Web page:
To the Editors:
In late March Elizabeth Tsurkov, a thirty-six-year-old Israeli-Russian researcher and doctoral student at Princeton University, was kidnapped in Baghdad by an Iraqi Shiite militia close to the Iranian regime. As far as we know, she is still being held in Iraq, although reportedly there have been attempts to take her to Iran.
As an academic who works on the Middle East, I’ve crossed paths with Liza before. I’ve never met anyone who knows her and doesn’t have words of praise for her. She is fiercely intelligent, daringly courageous, and unmistakably kind. Many researchers affiliated with Western institutions look down subtly on the Middle Eastern people and cultures they’ve made a career of studying. They refuse to learn our languages and shy away from meeting us outside circumscribed, usually elite bubbles. Liza never approaches her work that way.
Born in Saint Petersburg in 1986 to a Jewish family of Marxist dissidents in the Soviet Union, Liza moved to Israel at the age of four. She grew up in Israel. But what has defined her career as a researcher is the ability to move beyond her immediate circumstances. Not only did she learn Arabic so well that she sounds almost like a native speaker; she also built enduring friendships with Palestinians, Syrians, and Iraqis. These connections show in her work, which goes beyond stereotype and demonstrates a sensitive understanding of the Middle Eastern societies she writes about. We see it in the three pieces she wrote for The New York Review in 2019 and 2020, exploring the labyrinthine Syrian civil war by looking at the real people on both sides of the conflict.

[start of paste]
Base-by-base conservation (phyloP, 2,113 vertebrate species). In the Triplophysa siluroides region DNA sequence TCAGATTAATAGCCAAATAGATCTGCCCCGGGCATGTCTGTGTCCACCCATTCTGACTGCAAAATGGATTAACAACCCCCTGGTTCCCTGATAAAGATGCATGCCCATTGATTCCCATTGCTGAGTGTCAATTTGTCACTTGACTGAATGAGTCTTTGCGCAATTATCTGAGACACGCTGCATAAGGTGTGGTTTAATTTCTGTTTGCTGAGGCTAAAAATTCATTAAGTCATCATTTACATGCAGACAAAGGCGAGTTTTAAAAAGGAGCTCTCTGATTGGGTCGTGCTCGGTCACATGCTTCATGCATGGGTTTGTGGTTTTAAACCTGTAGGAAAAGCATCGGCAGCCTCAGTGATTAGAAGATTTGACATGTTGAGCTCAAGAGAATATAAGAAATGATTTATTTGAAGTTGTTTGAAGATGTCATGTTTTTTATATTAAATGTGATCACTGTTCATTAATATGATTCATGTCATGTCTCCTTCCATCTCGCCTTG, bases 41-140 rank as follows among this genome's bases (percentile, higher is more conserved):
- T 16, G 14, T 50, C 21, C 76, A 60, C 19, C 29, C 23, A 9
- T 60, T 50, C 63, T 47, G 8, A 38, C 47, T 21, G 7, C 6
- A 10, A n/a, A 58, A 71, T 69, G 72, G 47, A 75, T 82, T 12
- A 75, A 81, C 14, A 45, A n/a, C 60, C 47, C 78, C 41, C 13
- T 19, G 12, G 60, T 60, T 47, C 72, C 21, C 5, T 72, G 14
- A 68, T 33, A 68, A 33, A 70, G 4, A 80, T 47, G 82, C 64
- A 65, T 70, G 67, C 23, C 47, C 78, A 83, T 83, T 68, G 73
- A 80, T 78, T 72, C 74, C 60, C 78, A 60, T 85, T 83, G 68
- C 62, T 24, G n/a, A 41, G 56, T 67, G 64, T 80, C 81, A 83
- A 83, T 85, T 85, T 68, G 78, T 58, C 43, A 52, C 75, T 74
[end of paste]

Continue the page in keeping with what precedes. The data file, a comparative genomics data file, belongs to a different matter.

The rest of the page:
Liza was on one of her many research trips in Baghdad when she was kidnapped. Many of her peers and friends learned the terrible news shortly after, but it only became public in early July. The outpouring of support for her from various quarters speaks to her ability to engage meaningfully with many different groups. From occupied Hebron, the renowned Palestinian activist Issa Amro wished for her safety. A Syrian journalist lost his job at a Lebanese newspaper simply because he expressed solidarity with Liza. From Jerusalem, an Israeli childhood friend wrote in The New York Times that, despite their persistent disagreements, she treasures Liza’s honesty and brilliance.
Liza must have known she was taking huge risks by going to Iraq, a country that doesn’t recognize Israel and bans all contact with Israelis. Militias linked to the Iranian regime known for their anti-Israeli hostility have roamed Iraq for years. Although she had been there many times before, she must have known that things in Iraq are different since the 2022 ouster of Prime Minister Mustafa al-Kadhimi, the only Iraqi leader of the past two decades who has stood up to the vigilante rule of militias. But her career has been defined by such daring. Like her parents, she has often been willing to risk her own safety. In Iraq she was open about her identity, speaking to local journalists under her real name. According to recent reports, she herself had initiated contact with Kata’ib Hezbollah, the pro-Tehran Shiite militia that ended up kidnapping her. The Iranian regime is already reportedly in talks with Israel over an exchange for her release.
Liza’s work has always been fiercely independent, full of courageous interrogation of various parties in the Middle East, including Israel and Russia, the countries of her own citizenship. Accusations of her complicity with regional governments do not stand up to scrutiny.
Russia and Israel, and the United States, where her academic and research affiliations are based, must use their relationships with Iran and Iraq to work for her immediate release. Many lives, in these countries and beyond, have been touched by Liza’s scholarship and friendship. This is the least she deserves.
New York City